Aside from overly restrictive monetary policy, Kelly sees the upcoming resumption of student loan payments as a key risk to the economy, which will further weigh on softening consumer spending. That will be a problem for what Kelly refers to as “zombie companies” that are nearing the end of their lives.
“You’re going to see some businesses just fold, and if consumer spending weakens, that could accelerate,” Kelly predicted.
Another source of concern, according to Kelly, is the possibility that regional banks’ problems will resurface. While he hasn’t seen any recent cracks in that industry, he’s wary of dismissing it as a risk, especially if interest rates continue to rise.
According to Kelly, investors should never write off unforeseeable problems such as geopolitical conflicts or natural disasters that damage the US infrastructure or energy supply.
3 attractive markets to invest in now
Although the desire to exert control in uncertain situations is strong, Kelly cautioned investors against making extreme moves with their money. He advised them to spread their assets across factors and styles as a default before making minor adjustments as needed.
So, even though large-cap US stocks are overvalued and may fall in value, the strategy chief believes it is still worthwhile to hold small positions in these companies in case they continue to outperform.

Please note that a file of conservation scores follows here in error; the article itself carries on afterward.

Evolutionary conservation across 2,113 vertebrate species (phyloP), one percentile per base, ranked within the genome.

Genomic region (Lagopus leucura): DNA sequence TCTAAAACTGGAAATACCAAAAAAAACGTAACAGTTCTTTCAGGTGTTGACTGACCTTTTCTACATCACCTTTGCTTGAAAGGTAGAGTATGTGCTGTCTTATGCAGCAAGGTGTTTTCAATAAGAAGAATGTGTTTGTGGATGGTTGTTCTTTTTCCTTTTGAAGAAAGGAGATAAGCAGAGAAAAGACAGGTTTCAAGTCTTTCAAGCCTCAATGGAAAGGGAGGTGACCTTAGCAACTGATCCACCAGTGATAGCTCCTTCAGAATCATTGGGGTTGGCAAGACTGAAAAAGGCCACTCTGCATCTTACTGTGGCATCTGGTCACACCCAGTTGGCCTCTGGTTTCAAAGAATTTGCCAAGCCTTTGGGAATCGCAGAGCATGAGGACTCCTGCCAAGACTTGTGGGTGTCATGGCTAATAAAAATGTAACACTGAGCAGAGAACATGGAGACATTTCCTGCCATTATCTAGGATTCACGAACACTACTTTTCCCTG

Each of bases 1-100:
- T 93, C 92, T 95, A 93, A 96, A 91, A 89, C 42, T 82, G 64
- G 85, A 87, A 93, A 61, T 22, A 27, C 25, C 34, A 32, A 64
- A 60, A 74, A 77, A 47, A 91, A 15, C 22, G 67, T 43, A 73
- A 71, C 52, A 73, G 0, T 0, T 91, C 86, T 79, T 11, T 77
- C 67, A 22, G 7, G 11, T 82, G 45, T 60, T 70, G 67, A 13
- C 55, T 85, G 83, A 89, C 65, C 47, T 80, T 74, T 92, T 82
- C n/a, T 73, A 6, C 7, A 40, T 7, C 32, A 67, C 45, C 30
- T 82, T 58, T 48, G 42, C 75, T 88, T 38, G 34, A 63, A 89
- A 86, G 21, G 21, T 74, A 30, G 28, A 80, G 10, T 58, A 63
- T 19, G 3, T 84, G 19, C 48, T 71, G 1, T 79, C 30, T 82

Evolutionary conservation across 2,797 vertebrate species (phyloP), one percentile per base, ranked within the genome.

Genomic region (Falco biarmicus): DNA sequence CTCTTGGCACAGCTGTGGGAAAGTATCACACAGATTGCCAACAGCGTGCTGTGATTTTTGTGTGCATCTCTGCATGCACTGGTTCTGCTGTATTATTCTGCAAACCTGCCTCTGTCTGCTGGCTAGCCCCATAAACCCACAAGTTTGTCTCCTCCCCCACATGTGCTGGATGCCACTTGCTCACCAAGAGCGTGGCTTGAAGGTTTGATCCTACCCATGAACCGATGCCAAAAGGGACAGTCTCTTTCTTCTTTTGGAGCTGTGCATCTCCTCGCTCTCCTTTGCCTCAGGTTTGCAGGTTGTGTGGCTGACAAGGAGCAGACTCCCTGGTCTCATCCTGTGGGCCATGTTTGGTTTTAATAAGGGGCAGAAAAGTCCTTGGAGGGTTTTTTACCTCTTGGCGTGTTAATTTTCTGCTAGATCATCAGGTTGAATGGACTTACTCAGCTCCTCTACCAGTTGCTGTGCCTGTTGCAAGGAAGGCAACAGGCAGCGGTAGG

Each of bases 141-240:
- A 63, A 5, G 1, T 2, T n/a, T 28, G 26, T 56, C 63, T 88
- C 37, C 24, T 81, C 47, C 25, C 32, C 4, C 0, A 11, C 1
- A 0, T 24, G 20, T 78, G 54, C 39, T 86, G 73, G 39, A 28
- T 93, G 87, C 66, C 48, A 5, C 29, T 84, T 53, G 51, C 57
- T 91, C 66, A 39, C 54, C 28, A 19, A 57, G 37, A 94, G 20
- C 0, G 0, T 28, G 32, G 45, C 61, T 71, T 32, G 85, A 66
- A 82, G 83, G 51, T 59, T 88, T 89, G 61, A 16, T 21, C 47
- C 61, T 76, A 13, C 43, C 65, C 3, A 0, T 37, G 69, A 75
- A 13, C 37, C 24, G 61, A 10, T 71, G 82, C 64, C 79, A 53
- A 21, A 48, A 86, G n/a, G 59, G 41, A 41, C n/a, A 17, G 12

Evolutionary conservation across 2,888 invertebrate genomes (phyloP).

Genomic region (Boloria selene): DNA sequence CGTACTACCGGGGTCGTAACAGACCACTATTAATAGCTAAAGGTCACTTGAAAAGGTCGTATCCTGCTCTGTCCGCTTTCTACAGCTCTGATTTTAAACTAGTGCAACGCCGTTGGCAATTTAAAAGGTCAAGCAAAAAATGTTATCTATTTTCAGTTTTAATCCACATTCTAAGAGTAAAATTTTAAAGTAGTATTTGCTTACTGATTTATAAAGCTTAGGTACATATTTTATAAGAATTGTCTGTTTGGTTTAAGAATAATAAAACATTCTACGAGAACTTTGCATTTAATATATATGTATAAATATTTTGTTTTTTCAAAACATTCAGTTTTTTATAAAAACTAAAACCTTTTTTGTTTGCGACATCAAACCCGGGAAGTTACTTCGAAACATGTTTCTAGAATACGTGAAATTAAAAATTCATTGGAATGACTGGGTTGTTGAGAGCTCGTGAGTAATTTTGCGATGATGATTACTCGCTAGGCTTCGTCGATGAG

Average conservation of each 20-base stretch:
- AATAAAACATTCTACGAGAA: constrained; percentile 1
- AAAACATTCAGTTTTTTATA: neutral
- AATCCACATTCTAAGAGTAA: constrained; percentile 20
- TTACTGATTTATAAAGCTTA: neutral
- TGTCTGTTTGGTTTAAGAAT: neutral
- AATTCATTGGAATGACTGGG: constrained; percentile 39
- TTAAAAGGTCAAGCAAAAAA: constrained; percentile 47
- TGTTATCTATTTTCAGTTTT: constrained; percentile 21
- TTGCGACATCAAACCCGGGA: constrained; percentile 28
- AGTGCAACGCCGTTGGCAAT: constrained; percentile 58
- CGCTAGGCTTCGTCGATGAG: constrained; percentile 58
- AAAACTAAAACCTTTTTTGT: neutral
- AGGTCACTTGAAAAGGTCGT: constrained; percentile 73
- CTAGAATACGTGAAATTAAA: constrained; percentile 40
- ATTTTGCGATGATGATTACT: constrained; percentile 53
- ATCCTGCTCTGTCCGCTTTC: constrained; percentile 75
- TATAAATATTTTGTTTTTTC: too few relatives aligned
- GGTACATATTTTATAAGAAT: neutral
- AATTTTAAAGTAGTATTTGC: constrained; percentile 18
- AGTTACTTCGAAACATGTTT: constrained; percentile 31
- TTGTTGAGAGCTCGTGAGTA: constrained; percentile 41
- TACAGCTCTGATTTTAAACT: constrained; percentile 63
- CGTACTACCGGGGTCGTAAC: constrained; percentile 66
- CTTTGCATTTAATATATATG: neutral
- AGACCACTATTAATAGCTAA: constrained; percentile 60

“This is actually potentially a pretty good time for active managers to really underweight the undeservedly overvalued, but you don’t need to zero-weight it,” Kelly explained. “I just think you have to have the discipline to own things that are reasonably priced.”
Kelly believes that the best investments to make right now are in Europe, Japan, and emerging markets excluding China.
The European economy may be in trouble right now, but valuations reflect that. The Stoxx Europe 600 index has a forward earnings multiple of 12.6x, compared to 19.9x for the S&P 500.
The Nikkei 225 index in Japan has risen 23.5% this year, putting it on track for its best year since 2013. Many top fund managers have emphasized Japanese stocks this year, as companies there prioritize shareholders for the first time in a long time by repurchasing stock and paying dividends.
However, Kelly believes that emerging markets hold many of the most enticing opportunities. He believes that the explosion of artificial intelligence will benefit Korean and Taiwanese companies, and that the Indian economy can also maintain its momentum.
“I certainly want to have a good side of emerging markets in a portfolio because, overall, that’s where you’re going to get growth in the long run, and it’s not that expensive,” Kelly said.
China is an exception among emerging markets. Kelly, like many of his colleagues, expressed concern about China’s economy. Economists recently predicted that the country’s economic growth would fall short this year, owing in large part to the country’s worsening real estate crisis.
“They can’t grow out of it through more housing or homebuilding because that would just make the problem worse,” Kelly explained. “It’s difficult to see how China can get out of this.”